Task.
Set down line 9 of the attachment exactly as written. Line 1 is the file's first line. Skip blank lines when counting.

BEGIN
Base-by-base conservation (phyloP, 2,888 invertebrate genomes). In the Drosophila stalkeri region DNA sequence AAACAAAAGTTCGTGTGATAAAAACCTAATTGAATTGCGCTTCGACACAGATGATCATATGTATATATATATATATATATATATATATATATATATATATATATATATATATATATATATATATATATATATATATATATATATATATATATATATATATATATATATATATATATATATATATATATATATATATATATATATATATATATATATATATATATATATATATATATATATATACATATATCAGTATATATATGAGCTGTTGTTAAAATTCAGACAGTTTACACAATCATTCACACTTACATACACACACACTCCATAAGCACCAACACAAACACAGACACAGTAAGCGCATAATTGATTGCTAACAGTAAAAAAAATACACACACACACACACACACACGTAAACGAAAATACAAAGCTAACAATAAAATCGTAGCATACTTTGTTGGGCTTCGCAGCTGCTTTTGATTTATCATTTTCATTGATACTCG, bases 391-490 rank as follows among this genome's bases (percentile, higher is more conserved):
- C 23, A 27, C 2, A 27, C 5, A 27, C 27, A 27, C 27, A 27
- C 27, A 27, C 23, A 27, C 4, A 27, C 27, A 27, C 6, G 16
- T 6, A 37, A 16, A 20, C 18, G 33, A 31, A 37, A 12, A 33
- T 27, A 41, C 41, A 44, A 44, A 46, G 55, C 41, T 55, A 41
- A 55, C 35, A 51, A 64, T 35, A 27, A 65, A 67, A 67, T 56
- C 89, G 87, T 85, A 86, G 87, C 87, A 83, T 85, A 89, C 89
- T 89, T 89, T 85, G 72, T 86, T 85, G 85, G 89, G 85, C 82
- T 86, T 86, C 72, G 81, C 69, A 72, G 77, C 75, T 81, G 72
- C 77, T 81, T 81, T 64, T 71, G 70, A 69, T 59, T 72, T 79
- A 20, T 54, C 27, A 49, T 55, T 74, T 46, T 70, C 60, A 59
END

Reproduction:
- T 86, T 86, C 72, G 81, C 69, A 72, G 77, C 75, T 81, G 72